One has to hope that the WHO will be held to account for their early pronouncements on coronavirus.

In December 19, Taiwan tried to tell the WHO how dangerous it was but the organisation ignored the warnings:

The TownHall article says, in part (emphases mine):

Taiwanese officials said WHO’s failure to act early on has to do with its close ties to Chinese leadership, the Daily Caller reported … 

One of Taiwan’s chief complaints is centered around the International Health Regulations (IHR)’s reporting website, which was established so countries around the world could share data about pandemics. 

“While the IHR’s internal website provides a platform for all countries to share information on the epidemic and their response, none of the information shared by our country’s [Centers for Disease Control] is being put up there,” Taiwanese Vice President Chen Chien-Jen told the Financial Times. “The WHO could not obtain first-hand information to study and judge whether there was human-to-human transmission of COVID-10. This led it to announce human-to-human transmission with a delay, and an opportunity to raise the alert level both in China and the wider world was lost.”

Despite knowing what they did, the WHO continued to push communist China’s talking points, including the blatantly false claim that the virus is not spread through human-to-human transmission. This is something we know is the case, which is why the CDC has suggested people practice “social distancing” as much as possible. A few weeks later the WHO said it was unnecessary to restrict international air travel, which is what turned the Wuhan coronavirus epidemic into a pandemic.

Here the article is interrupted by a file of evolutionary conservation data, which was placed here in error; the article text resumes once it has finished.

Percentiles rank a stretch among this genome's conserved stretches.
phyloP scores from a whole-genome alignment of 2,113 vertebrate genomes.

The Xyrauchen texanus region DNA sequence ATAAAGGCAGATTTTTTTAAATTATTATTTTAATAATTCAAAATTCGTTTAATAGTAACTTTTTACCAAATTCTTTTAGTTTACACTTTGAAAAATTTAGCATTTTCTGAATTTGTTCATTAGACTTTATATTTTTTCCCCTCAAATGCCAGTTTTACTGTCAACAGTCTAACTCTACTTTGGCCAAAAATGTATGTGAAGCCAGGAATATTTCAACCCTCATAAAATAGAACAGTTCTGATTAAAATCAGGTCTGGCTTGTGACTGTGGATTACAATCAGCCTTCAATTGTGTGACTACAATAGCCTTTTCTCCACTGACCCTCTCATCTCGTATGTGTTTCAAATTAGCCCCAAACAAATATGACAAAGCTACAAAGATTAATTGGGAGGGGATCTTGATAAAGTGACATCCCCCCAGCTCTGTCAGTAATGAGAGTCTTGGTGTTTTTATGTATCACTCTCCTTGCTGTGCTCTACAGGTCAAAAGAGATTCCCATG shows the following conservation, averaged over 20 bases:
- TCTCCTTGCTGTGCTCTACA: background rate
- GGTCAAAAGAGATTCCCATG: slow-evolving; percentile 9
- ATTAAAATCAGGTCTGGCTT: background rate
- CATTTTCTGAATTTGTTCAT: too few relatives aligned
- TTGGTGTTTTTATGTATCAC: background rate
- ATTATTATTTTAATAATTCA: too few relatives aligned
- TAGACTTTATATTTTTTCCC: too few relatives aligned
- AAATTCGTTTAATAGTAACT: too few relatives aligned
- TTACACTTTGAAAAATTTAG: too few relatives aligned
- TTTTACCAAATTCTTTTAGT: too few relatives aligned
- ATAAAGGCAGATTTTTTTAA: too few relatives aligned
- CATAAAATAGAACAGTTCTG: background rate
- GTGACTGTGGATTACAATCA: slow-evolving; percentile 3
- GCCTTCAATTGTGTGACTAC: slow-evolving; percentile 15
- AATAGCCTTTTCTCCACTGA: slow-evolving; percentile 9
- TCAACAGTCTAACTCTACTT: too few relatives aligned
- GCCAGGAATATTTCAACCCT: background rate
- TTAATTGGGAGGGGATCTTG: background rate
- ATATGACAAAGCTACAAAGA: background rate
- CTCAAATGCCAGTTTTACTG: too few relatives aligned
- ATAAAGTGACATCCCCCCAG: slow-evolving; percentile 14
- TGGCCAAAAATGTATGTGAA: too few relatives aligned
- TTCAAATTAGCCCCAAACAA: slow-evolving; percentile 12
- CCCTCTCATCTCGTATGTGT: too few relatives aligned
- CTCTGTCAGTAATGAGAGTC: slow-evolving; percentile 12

The article states that Taiwan has not had any representation in international health organisations since 2016 because of pressure from the Chinese government.

Fortunately:

Taiwan isn’t that far from China yet the country has sustained very few cases. As of now, the country has 153 cases and all of them are occurring because of international travel, Reuters reported.

Meanwhile, halfway around the world, in England, a video from the Derbyshire Police telling people not to walk in the Peak District has been going viral.

A little over a century ago, health experts deemed it a jolly good idea to go outside and get fresh air:

Derbyshire Police posted an explanatory thread, excerpted below:

However, one could make the case that such walks — done in isolation at the moment (watch the video) — are good for maintaining mental health, especially among people who live locally and are accustomed to such outings.

Furthermore, local residents going to the Peak District do not have to worry about the social distancing they would encounter in their own towns and villages:

To date — and this could change — the government has not imposed any restrictions on locals going for nature walks:

Another tweet, which won’t show up properly in my post, cites an article from the Guardian:

The police forces insist that members of the public should not be driving anywhere to walk their dogs or exercise. However, the Guardian checked with the Cabinet Office, which is overseeing the new restrictions on movement, and a spokeswoman confirmed that the guidelines do not prohibit driving somewhere for exercise or dog walking.

And to think we are likely to be on some sort of shutdown for the rest of the year. Unthinkable.